Social Network Architecture

Social media (or online social networks) create equivalent of physical social interactions, intermediated by data network communication. It is a powerful tool to shape human experience and social habits. It is also a powerful tool to participate in many communities at the same time (which is equally marvellous and problematic).

There are at least two levels of influence in question. The visible level is what we habitually call the social network: logical structure of our communications. There is an identity (profile, account, persona) and there are structures of messages the identity interacts with (feeds, channels, groups, threads, topics).
Seemingly, the governance is defined on this level. People can or cannot manage communications structures. There are policies, administrative or moderation functions, even elements of self-governance, expressed by “group rules”.

But all of this is closely contained and predefined through the physical architecture of network: its topology and protocol.

Physical topology assigns roles to every “station” (effectively a computer of various kind) and sets allowed paths of connections between them. From our experience, we can see the three main topologies in action:

  • Facebook is an example of centralised topology. All users are equal, connecting to the network directly and there is only one privileged central point — FB servers (even if they form their own network, connecting server farms, we perceive them as one entity). Network is closed in the sense that every user has to be approved by the central authority, before being allowed to communicate.
  • Fediverse is an example of decentralised topology. There is no central node (instance, server) — we can see every instance as separate mininetwork. However, users can only participate in the communications via an instance. Governance and administration is defined and performed on the instance level. Protocol-wise we can say that fediverse is semi-open. The node (instance) can be added easily and the only requirement is protocol compatibility. This helps to provide a diverse list of instance software. But still, end-user has no other way to tap the network than to go through an instance (which is usually not easy to install on idividual station).
  • Freenet is an example of distributed topology. There are no special functions assigned to any node of the network and “end-user” participates directly in communication, solely through the sofware installed on their own system. Social network functions are performed by Sone, a specialised application, using Freenet protocol to communicate. Both programs are installed on end-user computer and, as Freenet protocol is separate from Soe, there is no obstacle to create alternative clients for social network.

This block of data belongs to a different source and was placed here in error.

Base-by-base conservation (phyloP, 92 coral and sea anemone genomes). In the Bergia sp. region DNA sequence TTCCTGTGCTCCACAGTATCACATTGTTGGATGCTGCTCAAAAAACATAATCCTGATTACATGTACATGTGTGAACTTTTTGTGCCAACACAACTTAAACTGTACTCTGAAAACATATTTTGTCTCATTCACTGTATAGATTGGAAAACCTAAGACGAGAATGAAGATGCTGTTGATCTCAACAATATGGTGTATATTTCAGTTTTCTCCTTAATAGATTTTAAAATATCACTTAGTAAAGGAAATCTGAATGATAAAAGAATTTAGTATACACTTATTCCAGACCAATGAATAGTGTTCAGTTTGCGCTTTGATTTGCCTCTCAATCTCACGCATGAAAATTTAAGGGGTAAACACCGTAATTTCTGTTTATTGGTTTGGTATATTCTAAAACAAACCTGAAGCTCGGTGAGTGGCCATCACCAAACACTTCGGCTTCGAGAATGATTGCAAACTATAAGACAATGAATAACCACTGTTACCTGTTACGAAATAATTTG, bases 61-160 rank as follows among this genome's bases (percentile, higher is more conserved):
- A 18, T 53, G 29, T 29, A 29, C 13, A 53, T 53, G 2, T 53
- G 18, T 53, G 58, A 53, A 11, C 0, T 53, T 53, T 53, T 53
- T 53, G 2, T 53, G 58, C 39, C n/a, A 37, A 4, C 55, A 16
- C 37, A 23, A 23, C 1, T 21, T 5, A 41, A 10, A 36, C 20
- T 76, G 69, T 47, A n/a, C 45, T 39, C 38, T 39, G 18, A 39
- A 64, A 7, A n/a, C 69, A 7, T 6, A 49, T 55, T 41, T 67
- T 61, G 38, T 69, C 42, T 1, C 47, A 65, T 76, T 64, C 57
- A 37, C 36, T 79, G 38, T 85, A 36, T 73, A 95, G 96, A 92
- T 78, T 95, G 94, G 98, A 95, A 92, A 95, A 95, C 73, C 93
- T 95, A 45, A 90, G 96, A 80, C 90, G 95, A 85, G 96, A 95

Now, looking at the examples, we can see how strong is the influence of network architecture on the way people can (self)organize within the network.

  • In centralised networks, people are give a sandboxed social space with several predefined social structures (chat, newsfeed with comments, groups, pages etc.). It strictly depends on the policy of network owners, how much authonomy will they grant to users and how much openness for external communications they allow.
  • In decentralised networks, especially those using open protocol, there is hardly a way to implement ANY central policy, except by consensus of instance administrators. As we see in fediverse, they rather tend to keep the instance-to-instance governance in a form of confederacy, where there is no permanent “federal” authority. From an end-user point of view, however, the structure of fediverse is a federation, where significant part of people’s sovereignity is permanently delegated to the group of instance admins. While there are still ways to migrate between instances, user’s situation is similar to a citizen of a state: there is a “primary” “citizenship” assigned to a person and there is no way to become “a stateless” one — only to change the affiliation. In effect, all self-organissed social structures are always localised (attributed to certain instance) and there is always a difference between “local” and “visiting” participants.
  • In distributed networks, also assuming open protocol, there are no predefined (on architecture level) social structures. They mostly leave self-organisation in the hands of users. This kind of networks is less user-friendly in terms of the interface, but at the same time much more freedom oriented if we are looking for “a political system, where people could organize themselves however they wish and at the same time communicate, cooperate and coexist in a safe and constructive way”.

Considering this chief requirement, for all further modeling I will assume that we would use a distributed (fully peer-to-peer) network, using open protocol.


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